How To Fill Raised Garden Beds (The Best Way)
If you want to garden, there are different ways to do it. You can do the traditional way and have a garden in the ground as our grandparents did, or you can use the easier method of raised bed gardening.
If you choose the latter, one of the first things you need to think about is how to fill your raised beds with soil, what type of soil to use, and more. This can be overwhelming if you are building more than one bed, but I have some great information for you.
- How To Fill Raised Garden Beds (The Best Way)
- What Soil To Put In Raised Beds
- What Is The Best Soil Mix For Raised Beds?
- Can You Use Potting Soil in Raised Beds?
- Raised Garden Bed Soil
- Raised Bed Soil Recipe
- Frequently Asked Questions (FAQs)
- What Can I Fill My Raised Garden Bed With?
- Can You Fill a Raised Bed with Just Compost?
- How Many Bags of Soil Does It Take to Fill a 4×8 Raised Bed?
- Can You Use Old Potting Mix In a Raised Bed?
- In Conclusion
What Soil To Put In Raised Beds
When you are looking for soil to use in raised beds, you will find many different types of soil marketed as “raised bed soil.” However, most of these soils are not worth the price. They often don’t work well in raised beds and can create a mess later on.
You can save money and headaches by mixing your own soil for your new raised beds. This will make sure that the soil is the right mix and has all of the ingredients you need to help your garden be successful.
What Is The Best Soil Mix For Raised Beds?
The best way to have a great garden is to start with good soil. When you have a raised bed, you can put better soil in it and your plants will grow better. The soil should be loose and have lots of nutrients so the plants can get what they need.
Before you put your raised beds in their permanent location, get rid of the grass or perennial weeds. Use a pitchfork or a spade to double dig the soil underneath your raised bed to a depth of 6-10″ inches to improve drainage and to loosen the soil.
When you turn the soil over underneath your raised bed to a depth of 6-10″. This gives you another layer of soil that your plants can grow down into which makes your bed deeper and will allow you to grow plants with longer roots.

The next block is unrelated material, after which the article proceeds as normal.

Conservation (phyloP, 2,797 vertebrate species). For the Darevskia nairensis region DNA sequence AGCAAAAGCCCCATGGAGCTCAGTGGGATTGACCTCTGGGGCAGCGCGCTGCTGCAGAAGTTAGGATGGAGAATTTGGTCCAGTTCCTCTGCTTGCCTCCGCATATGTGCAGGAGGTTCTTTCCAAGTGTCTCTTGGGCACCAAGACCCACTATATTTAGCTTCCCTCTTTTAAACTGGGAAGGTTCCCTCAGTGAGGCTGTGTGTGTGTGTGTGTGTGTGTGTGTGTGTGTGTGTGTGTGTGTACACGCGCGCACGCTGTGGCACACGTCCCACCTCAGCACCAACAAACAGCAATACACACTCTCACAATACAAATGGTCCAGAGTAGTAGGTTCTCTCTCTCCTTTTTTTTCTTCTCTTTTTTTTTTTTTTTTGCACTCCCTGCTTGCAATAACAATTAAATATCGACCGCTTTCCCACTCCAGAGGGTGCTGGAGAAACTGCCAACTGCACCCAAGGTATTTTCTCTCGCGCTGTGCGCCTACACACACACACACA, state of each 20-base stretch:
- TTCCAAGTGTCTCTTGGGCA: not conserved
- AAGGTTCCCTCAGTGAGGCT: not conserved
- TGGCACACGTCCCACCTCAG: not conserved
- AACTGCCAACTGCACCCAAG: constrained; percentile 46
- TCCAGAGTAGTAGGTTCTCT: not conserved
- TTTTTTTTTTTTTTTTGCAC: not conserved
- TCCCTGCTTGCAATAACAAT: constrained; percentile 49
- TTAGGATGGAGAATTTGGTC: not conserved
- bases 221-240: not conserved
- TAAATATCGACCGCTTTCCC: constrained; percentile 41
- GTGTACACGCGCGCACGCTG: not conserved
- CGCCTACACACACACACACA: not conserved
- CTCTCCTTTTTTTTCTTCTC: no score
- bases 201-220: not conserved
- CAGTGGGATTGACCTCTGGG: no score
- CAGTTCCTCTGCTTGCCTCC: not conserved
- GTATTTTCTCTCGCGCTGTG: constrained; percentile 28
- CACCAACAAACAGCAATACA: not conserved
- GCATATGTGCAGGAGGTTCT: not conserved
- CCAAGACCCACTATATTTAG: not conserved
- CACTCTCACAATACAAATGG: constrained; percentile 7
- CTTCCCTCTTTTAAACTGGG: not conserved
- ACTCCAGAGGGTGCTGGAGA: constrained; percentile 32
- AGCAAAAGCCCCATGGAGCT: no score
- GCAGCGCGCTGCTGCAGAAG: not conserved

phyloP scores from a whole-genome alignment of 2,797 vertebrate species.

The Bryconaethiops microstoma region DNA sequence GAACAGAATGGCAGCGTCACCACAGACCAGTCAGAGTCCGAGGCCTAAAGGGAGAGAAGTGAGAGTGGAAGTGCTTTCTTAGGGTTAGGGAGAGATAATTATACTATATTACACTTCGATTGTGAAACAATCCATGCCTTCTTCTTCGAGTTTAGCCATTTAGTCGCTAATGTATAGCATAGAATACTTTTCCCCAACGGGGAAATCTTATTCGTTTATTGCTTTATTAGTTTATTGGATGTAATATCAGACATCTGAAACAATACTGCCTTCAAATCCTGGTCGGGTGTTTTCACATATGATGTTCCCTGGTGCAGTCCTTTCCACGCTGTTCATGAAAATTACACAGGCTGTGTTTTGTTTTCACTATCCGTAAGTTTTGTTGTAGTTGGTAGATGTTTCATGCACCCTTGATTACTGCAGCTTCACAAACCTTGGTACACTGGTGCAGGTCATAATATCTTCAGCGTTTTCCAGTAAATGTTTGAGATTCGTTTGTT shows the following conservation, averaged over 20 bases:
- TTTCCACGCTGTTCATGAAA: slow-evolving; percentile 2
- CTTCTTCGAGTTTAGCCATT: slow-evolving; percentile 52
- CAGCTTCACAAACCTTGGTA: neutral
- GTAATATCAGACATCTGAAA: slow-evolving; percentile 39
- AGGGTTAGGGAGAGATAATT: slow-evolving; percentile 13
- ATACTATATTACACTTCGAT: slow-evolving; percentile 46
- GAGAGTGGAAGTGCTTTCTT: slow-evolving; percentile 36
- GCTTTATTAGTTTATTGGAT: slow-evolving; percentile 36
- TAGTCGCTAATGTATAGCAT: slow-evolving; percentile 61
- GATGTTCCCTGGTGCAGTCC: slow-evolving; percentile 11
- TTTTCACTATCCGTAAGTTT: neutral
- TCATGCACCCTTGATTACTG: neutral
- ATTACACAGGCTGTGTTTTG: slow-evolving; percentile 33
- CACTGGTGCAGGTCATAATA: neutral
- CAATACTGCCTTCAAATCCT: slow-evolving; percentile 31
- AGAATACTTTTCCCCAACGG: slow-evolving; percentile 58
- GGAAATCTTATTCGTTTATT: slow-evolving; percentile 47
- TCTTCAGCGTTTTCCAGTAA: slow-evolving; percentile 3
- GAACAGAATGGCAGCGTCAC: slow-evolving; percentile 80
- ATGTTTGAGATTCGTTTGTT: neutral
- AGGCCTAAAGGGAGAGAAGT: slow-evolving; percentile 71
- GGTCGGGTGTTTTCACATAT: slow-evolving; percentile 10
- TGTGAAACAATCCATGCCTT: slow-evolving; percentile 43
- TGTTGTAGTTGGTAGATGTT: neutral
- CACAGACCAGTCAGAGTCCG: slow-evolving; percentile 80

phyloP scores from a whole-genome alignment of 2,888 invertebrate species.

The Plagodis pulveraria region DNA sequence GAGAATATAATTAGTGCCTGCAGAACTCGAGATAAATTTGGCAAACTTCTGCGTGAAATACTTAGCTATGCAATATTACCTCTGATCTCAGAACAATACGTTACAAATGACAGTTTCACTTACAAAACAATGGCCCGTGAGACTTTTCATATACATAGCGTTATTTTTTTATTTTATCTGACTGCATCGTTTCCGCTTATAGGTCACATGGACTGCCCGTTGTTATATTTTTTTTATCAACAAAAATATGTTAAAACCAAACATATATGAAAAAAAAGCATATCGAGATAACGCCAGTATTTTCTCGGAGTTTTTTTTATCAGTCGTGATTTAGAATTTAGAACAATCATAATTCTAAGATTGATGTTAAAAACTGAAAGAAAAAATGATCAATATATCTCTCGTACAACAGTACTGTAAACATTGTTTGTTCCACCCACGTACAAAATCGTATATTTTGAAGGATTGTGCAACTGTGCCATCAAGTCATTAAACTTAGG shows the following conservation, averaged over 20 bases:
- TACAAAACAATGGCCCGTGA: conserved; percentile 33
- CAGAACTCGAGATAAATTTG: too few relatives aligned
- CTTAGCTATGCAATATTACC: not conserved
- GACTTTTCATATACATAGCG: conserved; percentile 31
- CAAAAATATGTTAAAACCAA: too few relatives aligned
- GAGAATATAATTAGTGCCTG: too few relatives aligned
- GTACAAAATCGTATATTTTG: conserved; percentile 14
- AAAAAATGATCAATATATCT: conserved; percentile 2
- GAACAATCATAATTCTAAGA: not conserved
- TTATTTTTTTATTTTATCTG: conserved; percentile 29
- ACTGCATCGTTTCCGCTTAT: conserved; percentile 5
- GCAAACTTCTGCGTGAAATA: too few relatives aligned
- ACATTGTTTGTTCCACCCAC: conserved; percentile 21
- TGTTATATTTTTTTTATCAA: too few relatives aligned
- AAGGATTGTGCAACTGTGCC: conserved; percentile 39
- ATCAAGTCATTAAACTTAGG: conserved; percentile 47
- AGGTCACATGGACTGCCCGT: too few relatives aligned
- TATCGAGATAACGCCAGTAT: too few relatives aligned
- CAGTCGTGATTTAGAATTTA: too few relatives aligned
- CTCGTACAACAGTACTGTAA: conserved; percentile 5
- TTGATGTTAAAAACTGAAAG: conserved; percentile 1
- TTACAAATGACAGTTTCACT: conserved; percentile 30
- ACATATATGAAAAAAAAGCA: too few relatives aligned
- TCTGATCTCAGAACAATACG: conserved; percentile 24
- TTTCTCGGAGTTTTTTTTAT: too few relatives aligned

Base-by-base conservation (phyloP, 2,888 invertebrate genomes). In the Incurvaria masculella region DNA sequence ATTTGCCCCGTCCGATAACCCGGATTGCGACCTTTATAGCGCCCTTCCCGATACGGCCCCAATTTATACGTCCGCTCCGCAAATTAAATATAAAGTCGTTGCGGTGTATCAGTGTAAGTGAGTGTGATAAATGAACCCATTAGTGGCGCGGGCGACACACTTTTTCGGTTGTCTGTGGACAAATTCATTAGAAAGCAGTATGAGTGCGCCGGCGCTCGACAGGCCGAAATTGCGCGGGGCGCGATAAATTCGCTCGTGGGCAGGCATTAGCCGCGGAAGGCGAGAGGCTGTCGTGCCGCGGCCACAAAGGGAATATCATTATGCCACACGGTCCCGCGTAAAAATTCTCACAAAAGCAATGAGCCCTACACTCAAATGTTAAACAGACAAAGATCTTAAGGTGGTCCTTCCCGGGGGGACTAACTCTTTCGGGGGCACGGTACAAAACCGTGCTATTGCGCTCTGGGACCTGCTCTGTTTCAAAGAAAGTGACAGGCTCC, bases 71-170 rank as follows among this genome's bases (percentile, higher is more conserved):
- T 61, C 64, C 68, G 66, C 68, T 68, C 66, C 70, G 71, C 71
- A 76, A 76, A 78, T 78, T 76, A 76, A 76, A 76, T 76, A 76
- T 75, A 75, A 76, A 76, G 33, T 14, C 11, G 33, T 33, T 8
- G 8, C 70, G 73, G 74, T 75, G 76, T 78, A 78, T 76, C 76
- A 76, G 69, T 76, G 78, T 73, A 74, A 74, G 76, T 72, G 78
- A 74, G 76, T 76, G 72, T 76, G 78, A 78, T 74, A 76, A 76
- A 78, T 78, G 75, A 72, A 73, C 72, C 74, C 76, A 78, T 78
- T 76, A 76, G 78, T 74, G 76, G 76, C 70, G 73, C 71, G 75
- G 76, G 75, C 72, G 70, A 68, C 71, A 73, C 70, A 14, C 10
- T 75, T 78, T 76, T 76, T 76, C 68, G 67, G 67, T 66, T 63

If you are anything like me and you have built more than one bed at a time and have to fill them at the same time, figuring out how much soil mix you will need can be a little tricky.
The best way to figure this out is to use a simple soil calculator that you can find online. You just put in the dimensions of your raised bed such as the length, width, and height of the bed and it will tell you approximately how much soil you will need to fill your bed.
Once you have that amount you can use this recipe to purchase the right amounts to mix up your soil blend:
- 60% topsoil
- 30% compost
- 10% Potting soil (this is a soil-less mix that usually includes ingredients like perlite or vermiculite)
Keep in mind that the amount of soil you need might vary depending on where you get it from. If the calculator says you need .444 cubic yards of soil, buy a half yard.
This will give you a little spare that you can always use in a container or two.
If you do not a source for high-quality topsoil in your area, you can use just a 50/50 blend of a potting mix and a high-quality screened compost.
You then add some peat moss or coco coir to your mix to promote water retention and to add another layer of organic matter to your soil.
This coco coir or peat moss should only make up about 20% of the overall volume of your soil mix.
Can You Use Potting Soil in Raised Beds?
Yes, you can use potting soil or mix in your raised beds. The only real difference between potting mix and garden soil is that potting mix doesn’t typically contain regular garden soil. Potting mix is generally referred to as a soil-less mix.
This means that it doesn’t contain soil but rather ingredients that are better for planting in a pot. Garden soil that you have in your garden or buy at the local big box store is usually too dense to plant in.